South Dakota residents approved sports betting in Deadwood by referendum last November.
What they also approved was language that created a mobile loophole.
Whether bets are technically placed on a device or on a server remains an unanswered legal question in federal law. SD bets legally have to be placed at a Deadwood casino, but that can be established by keeping the mobile betting servers at the casino.
SB 44 introduced by the Committee on Commerce and Energy suggests exactly that:
Any sports wagering may only be conducted in the interior of a licensed gaming establishment within the city of Deadwood. Each operator or route operator that is authorized by the commission to conduct sports wagering shall install and maintain equipment that is approved by the commission to ensure that all bets are placed from within the interior of a licensed gaming establishment within the city of Deadwood.
It’s also important to note that the distinction “within the city of Deadwood” does not apply to the state’s 11 tribal casinos. Under federal law, Indian casinos can offer any games authorized by that state’s legislature on tribal land.
Unfortunately, legal SD sports betting could struggle to capture dollars flowing to the illegal market or nearby Iowa should this bill pass as written.
Market-killing South Dakota sports betting bill detail
While it’s a big plus to include mobile betting in the bill, there’s one flaw preventing a truly open market.
The legislation requires in-person registration in Deadwood, which sits on the western border of the state. That’s a problem for those throughout the massive state that want to legally take part in online sports betting.
Take a sports bettor in Sioux Falls – a 5.5-hour car trip from Deadwood – for instance. That bettor would likely continue to bet in Iowa, which is only a 20-minute ride.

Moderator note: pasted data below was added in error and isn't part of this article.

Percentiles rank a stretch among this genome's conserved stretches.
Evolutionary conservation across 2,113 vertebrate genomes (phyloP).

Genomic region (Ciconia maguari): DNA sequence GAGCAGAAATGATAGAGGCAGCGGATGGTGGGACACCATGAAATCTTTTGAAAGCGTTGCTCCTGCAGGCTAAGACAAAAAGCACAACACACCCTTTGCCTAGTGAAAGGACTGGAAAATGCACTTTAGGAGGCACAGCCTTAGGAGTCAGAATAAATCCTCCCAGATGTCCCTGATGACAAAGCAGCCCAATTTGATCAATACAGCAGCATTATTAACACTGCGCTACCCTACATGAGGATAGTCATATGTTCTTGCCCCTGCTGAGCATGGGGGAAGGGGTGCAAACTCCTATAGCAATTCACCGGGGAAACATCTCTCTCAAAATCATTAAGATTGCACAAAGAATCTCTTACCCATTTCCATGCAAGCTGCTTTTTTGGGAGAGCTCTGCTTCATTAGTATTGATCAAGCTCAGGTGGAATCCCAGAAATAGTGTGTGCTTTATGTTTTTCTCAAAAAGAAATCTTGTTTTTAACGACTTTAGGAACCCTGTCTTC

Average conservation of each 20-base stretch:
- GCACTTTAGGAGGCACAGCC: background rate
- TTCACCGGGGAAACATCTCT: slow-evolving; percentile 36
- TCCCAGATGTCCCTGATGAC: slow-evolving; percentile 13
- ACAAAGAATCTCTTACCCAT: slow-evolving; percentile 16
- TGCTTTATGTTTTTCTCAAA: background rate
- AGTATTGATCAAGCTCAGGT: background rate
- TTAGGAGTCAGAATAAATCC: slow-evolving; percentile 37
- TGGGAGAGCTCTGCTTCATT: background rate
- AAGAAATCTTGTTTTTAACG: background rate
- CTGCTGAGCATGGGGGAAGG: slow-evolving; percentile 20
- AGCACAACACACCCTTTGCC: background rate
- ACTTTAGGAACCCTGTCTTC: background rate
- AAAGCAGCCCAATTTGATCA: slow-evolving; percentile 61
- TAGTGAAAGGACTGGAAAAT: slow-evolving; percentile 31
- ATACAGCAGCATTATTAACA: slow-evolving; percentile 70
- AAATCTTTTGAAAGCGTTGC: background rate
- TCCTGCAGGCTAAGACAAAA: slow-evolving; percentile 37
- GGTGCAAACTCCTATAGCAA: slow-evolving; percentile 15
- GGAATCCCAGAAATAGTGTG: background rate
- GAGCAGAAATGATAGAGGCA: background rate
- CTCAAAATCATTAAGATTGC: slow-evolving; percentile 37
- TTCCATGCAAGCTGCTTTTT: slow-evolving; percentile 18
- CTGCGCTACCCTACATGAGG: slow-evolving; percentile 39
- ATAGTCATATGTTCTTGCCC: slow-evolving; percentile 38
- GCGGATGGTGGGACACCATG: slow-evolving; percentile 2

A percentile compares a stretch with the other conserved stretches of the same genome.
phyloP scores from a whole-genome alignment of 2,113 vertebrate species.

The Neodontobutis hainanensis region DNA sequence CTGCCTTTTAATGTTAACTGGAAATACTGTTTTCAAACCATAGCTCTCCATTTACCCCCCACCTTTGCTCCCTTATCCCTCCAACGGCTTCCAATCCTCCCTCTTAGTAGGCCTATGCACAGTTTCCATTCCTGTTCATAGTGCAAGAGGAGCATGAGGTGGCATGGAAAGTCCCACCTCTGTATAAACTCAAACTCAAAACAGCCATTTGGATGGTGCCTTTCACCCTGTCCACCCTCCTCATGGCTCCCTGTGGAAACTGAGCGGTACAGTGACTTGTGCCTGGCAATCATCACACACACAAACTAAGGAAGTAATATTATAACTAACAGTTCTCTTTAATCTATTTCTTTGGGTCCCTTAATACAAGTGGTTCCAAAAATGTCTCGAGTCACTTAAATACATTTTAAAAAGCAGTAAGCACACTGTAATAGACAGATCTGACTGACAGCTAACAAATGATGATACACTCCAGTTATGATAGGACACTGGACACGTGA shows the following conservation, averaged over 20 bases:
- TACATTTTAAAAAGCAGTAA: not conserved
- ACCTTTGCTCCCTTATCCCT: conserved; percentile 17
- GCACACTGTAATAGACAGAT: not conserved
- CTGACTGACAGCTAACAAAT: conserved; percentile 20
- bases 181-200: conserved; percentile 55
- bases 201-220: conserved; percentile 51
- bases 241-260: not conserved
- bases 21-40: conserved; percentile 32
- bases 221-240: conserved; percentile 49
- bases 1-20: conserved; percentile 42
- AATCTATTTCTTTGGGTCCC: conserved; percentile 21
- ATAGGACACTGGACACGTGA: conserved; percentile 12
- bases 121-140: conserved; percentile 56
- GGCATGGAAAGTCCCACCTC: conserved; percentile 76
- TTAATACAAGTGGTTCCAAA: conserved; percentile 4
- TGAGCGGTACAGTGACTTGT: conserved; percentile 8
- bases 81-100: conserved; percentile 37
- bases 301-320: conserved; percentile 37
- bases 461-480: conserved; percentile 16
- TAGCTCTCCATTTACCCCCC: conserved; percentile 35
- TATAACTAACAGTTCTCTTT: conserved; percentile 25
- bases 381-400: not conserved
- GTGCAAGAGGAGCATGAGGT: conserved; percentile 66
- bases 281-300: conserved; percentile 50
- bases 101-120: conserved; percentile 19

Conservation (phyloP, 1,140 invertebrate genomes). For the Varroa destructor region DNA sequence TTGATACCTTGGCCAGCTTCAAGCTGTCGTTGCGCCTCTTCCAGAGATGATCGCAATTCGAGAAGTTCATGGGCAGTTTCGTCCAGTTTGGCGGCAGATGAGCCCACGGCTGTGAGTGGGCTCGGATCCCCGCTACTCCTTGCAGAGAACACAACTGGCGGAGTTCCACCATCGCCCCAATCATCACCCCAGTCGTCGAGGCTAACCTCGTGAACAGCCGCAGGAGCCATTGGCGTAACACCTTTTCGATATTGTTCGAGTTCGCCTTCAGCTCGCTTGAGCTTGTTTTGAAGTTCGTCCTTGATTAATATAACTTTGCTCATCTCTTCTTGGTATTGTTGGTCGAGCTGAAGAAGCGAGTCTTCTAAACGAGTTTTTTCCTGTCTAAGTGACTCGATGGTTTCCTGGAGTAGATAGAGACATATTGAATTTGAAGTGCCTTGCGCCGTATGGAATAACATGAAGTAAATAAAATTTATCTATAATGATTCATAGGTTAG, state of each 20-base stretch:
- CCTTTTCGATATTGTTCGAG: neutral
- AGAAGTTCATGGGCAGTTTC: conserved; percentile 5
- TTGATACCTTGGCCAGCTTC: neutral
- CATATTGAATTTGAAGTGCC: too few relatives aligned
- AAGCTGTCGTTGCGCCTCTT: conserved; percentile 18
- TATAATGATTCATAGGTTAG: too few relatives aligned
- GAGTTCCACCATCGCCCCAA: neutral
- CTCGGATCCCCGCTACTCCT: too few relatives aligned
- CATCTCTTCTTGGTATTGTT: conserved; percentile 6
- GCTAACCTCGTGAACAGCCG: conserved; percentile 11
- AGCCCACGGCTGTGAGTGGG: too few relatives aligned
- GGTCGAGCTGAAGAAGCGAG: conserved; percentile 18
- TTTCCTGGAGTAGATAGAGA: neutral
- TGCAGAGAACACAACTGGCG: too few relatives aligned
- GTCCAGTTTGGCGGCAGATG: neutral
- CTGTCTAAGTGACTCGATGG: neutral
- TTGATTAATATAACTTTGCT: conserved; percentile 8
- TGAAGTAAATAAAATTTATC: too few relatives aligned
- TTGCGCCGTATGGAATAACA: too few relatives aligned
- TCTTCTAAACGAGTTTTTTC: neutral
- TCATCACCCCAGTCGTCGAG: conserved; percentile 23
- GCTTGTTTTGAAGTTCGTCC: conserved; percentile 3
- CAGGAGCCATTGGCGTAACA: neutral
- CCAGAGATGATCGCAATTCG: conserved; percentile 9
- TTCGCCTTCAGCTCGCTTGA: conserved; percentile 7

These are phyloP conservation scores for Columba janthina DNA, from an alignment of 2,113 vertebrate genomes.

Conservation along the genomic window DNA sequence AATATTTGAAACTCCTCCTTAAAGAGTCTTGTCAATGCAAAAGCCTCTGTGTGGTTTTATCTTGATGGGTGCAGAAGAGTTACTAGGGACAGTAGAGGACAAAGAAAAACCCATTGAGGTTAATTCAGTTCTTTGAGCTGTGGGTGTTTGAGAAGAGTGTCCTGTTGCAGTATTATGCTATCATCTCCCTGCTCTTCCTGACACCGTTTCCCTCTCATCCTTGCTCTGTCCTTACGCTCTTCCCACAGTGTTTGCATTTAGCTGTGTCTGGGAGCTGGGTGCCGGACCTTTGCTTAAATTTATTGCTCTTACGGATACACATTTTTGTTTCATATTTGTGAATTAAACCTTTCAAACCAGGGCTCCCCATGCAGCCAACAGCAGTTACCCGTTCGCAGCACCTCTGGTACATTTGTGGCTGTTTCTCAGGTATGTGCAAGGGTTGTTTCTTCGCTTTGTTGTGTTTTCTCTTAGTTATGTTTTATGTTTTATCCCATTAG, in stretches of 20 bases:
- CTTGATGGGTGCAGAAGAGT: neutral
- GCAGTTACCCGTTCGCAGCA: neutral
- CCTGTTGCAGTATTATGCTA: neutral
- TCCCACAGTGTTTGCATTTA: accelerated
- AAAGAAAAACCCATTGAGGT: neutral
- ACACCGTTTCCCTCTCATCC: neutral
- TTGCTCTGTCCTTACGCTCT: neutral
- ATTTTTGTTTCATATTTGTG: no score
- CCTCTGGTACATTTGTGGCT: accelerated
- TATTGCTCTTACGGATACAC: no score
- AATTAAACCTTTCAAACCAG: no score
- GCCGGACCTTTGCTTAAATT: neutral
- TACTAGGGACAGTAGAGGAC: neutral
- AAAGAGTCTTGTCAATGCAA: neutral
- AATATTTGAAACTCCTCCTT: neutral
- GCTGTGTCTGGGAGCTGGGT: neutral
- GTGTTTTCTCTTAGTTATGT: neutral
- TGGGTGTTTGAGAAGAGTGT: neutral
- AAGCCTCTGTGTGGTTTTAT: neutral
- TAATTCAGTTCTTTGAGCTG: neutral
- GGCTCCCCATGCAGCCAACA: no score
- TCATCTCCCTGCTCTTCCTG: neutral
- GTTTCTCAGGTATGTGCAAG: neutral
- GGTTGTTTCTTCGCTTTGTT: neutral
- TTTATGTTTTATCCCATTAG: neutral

Iowa just became easier too
In-person registration recently expired in Iowa. That means anyone can bet with any sportsbook in the state with just a quick trip over the border.
Other important details:
- It will only cost $2,000 annually for a sports betting license.
- No betting on South Dakota college events.
- No prop bets that focus on an individual college athlete’s performance.
In-person registration could change after passage
While there’s no expiration date for in-person registration like in the Iowa or Illinois sports betting markets, South Dakota could change its mind down the road.
Rhode Island did just that last summer. Originally, the RI sports betting legislation interpreted state law to mean customers must sign up in-person.
A later review indicated the servers being at the casino was enough to satisfy the law. Since the change in July, revenue and handle increased every month year-over-year through November.
Professional sporting event definition could cause confusion
One notable area of the bill is the definition for a professional sporting event:
“Professional sporting event,” a sporting event, other than a minor league sporting event, in which two or more persons participate and receive remuneration in excess of their out-of-pocket expenses for participating in the event;
This type of language has caused issues in the past. Some PGA Tour events were not available to bet in Illinois because of similar language.